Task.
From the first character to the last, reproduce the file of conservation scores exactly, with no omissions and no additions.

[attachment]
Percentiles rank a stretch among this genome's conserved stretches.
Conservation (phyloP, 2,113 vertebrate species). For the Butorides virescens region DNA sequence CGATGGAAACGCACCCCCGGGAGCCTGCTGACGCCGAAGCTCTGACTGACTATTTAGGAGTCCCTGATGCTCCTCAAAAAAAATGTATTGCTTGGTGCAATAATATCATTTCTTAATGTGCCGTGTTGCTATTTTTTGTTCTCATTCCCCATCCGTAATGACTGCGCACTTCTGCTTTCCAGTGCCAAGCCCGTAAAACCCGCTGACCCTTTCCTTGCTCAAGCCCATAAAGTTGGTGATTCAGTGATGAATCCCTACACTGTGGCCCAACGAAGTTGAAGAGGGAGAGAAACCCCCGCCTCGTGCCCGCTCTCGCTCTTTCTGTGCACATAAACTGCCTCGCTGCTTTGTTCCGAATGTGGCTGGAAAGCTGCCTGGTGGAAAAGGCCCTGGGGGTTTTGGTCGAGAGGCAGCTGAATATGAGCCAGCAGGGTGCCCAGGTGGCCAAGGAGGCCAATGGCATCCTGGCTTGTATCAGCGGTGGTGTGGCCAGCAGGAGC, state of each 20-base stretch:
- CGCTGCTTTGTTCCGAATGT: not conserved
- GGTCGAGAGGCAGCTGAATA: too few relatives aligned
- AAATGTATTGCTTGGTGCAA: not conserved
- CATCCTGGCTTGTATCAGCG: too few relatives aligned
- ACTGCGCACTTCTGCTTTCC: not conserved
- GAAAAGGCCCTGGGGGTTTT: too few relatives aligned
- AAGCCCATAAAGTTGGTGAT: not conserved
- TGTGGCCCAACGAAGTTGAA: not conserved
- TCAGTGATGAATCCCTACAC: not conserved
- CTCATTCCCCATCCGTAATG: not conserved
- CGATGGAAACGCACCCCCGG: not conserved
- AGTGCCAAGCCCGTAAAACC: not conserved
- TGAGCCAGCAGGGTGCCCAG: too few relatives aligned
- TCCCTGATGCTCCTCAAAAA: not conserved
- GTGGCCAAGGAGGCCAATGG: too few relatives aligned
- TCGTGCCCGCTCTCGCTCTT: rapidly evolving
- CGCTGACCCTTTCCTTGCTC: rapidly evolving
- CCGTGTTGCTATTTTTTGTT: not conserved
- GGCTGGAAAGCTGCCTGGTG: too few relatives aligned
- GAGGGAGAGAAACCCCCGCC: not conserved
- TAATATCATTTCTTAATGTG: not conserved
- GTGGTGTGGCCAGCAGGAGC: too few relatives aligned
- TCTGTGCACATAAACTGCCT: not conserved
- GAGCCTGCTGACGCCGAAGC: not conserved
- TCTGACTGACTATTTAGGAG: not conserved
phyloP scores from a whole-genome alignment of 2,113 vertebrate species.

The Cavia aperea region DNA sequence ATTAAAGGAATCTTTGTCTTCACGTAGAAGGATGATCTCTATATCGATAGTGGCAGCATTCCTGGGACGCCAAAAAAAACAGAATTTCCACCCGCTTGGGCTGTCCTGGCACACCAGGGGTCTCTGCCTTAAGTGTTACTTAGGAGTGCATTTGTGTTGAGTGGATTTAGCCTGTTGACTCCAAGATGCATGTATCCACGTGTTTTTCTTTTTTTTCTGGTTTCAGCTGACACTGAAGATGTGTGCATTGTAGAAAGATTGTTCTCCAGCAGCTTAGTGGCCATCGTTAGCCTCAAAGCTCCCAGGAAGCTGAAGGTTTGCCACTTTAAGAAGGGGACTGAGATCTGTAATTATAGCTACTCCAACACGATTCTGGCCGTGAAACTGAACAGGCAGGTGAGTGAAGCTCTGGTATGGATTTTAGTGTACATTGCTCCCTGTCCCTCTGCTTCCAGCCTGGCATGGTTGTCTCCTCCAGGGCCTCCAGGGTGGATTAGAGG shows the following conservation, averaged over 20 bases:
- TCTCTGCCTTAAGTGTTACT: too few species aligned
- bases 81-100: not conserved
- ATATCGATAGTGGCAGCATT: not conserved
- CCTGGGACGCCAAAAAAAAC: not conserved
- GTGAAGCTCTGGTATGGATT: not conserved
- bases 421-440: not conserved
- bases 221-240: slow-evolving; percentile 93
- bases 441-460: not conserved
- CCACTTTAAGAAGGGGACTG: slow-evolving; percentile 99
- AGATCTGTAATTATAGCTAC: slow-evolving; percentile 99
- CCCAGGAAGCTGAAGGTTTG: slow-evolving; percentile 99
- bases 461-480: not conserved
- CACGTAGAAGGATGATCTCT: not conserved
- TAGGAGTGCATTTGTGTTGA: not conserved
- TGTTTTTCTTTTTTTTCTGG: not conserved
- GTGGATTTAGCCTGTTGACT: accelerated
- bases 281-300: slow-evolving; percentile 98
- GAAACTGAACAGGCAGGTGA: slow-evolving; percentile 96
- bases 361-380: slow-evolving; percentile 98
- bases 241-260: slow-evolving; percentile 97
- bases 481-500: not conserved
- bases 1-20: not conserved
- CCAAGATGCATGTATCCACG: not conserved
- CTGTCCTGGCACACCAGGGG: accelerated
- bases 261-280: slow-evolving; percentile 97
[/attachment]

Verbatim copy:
Percentiles rank a stretch among this genome's conserved stretches.
Conservation (phyloP, 2,113 vertebrate species). For the Butorides virescens region DNA sequence CGATGGAAACGCACCCCCGGGAGCCTGCTGACGCCGAAGCTCTGACTGACTATTTAGGAGTCCCTGATGCTCCTCAAAAAAAATGTATTGCTTGGTGCAATAATATCATTTCTTAATGTGCCGTGTTGCTATTTTTTGTTCTCATTCCCCATCCGTAATGACTGCGCACTTCTGCTTTCCAGTGCCAAGCCCGTAAAACCCGCTGACCCTTTCCTTGCTCAAGCCCATAAAGTTGGTGATTCAGTGATGAATCCCTACACTGTGGCCCAACGAAGTTGAAGAGGGAGAGAAACCCCCGCCTCGTGCCCGCTCTCGCTCTTTCTGTGCACATAAACTGCCTCGCTGCTTTGTTCCGAATGTGGCTGGAAAGCTGCCTGGTGGAAAAGGCCCTGGGGGTTTTGGTCGAGAGGCAGCTGAATATGAGCCAGCAGGGTGCCCAGGTGGCCAAGGAGGCCAATGGCATCCTGGCTTGTATCAGCGGTGGTGTGGCCAGCAGGAGC, state of each 20-base stretch:
- CGCTGCTTTGTTCCGAATGT: not conserved
- GGTCGAGAGGCAGCTGAATA: too few relatives aligned
- AAATGTATTGCTTGGTGCAA: not conserved
- CATCCTGGCTTGTATCAGCG: too few relatives aligned
- ACTGCGCACTTCTGCTTTCC: not conserved
- GAAAAGGCCCTGGGGGTTTT: too few relatives aligned
- AAGCCCATAAAGTTGGTGAT: not conserved
- TGTGGCCCAACGAAGTTGAA: not conserved
- TCAGTGATGAATCCCTACAC: not conserved
- CTCATTCCCCATCCGTAATG: not conserved
- CGATGGAAACGCACCCCCGG: not conserved
- AGTGCCAAGCCCGTAAAACC: not conserved
- TGAGCCAGCAGGGTGCCCAG: too few relatives aligned
- TCCCTGATGCTCCTCAAAAA: not conserved
- GTGGCCAAGGAGGCCAATGG: too few relatives aligned
- TCGTGCCCGCTCTCGCTCTT: rapidly evolving
- CGCTGACCCTTTCCTTGCTC: rapidly evolving
- CCGTGTTGCTATTTTTTGTT: not conserved
- GGCTGGAAAGCTGCCTGGTG: too few relatives aligned
- GAGGGAGAGAAACCCCCGCC: not conserved
- TAATATCATTTCTTAATGTG: not conserved
- GTGGTGTGGCCAGCAGGAGC: too few relatives aligned
- TCTGTGCACATAAACTGCCT: not conserved
- GAGCCTGCTGACGCCGAAGC: not conserved
- TCTGACTGACTATTTAGGAG: not conserved
phyloP scores from a whole-genome alignment of 2,113 vertebrate species.

The Cavia aperea region DNA sequence ATTAAAGGAATCTTTGTCTTCACGTAGAAGGATGATCTCTATATCGATAGTGGCAGCATTCCTGGGACGCCAAAAAAAACAGAATTTCCACCCGCTTGGGCTGTCCTGGCACACCAGGGGTCTCTGCCTTAAGTGTTACTTAGGAGTGCATTTGTGTTGAGTGGATTTAGCCTGTTGACTCCAAGATGCATGTATCCACGTGTTTTTCTTTTTTTTCTGGTTTCAGCTGACACTGAAGATGTGTGCATTGTAGAAAGATTGTTCTCCAGCAGCTTAGTGGCCATCGTTAGCCTCAAAGCTCCCAGGAAGCTGAAGGTTTGCCACTTTAAGAAGGGGACTGAGATCTGTAATTATAGCTACTCCAACACGATTCTGGCCGTGAAACTGAACAGGCAGGTGAGTGAAGCTCTGGTATGGATTTTAGTGTACATTGCTCCCTGTCCCTCTGCTTCCAGCCTGGCATGGTTGTCTCCTCCAGGGCCTCCAGGGTGGATTAGAGG shows the following conservation, averaged over 20 bases:
- TCTCTGCCTTAAGTGTTACT: too few species aligned
- bases 81-100: not conserved
- ATATCGATAGTGGCAGCATT: not conserved
- CCTGGGACGCCAAAAAAAAC: not conserved
- GTGAAGCTCTGGTATGGATT: not conserved
- bases 421-440: not conserved
- bases 221-240: slow-evolving; percentile 93
- bases 441-460: not conserved
- CCACTTTAAGAAGGGGACTG: slow-evolving; percentile 99
- AGATCTGTAATTATAGCTAC: slow-evolving; percentile 99
- CCCAGGAAGCTGAAGGTTTG: slow-evolving; percentile 99
- bases 461-480: not conserved
- CACGTAGAAGGATGATCTCT: not conserved
- TAGGAGTGCATTTGTGTTGA: not conserved
- TGTTTTTCTTTTTTTTCTGG: not conserved
- GTGGATTTAGCCTGTTGACT: accelerated
- bases 281-300: slow-evolving; percentile 98
- GAAACTGAACAGGCAGGTGA: slow-evolving; percentile 96
- bases 361-380: slow-evolving; percentile 98
- bases 241-260: slow-evolving; percentile 97
- bases 481-500: not conserved
- bases 1-20: not conserved
- CCAAGATGCATGTATCCACG: not conserved
- CTGTCCTGGCACACCAGGGG: accelerated
- bases 261-280: slow-evolving; percentile 97